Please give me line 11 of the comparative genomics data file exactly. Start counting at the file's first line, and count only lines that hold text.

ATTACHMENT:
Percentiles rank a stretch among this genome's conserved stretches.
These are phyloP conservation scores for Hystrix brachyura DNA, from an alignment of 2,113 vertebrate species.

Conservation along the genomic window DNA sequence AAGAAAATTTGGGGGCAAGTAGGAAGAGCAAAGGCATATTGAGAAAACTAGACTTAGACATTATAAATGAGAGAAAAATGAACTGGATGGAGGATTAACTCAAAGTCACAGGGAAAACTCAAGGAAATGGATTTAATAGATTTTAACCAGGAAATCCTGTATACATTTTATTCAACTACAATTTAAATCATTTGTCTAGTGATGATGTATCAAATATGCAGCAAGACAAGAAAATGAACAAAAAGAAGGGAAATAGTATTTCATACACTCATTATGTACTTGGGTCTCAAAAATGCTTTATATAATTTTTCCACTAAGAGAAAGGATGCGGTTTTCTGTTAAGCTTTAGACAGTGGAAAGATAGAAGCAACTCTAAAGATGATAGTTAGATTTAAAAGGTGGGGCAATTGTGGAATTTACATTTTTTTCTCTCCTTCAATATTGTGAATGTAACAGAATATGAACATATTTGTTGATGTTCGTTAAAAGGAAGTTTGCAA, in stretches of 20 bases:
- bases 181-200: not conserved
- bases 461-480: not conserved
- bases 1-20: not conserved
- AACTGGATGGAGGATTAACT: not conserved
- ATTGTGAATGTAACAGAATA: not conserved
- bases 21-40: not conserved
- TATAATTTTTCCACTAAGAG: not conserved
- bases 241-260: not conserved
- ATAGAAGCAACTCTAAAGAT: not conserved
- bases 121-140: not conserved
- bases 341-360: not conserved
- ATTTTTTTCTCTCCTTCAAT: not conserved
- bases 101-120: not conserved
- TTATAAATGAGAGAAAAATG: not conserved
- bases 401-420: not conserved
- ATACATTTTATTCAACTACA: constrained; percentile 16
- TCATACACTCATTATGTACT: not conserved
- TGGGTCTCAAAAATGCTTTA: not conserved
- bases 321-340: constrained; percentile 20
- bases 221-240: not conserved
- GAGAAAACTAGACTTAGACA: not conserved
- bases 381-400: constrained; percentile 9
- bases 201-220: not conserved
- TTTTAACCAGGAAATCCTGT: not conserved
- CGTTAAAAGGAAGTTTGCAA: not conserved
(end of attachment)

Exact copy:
- bases 241-260: not conserved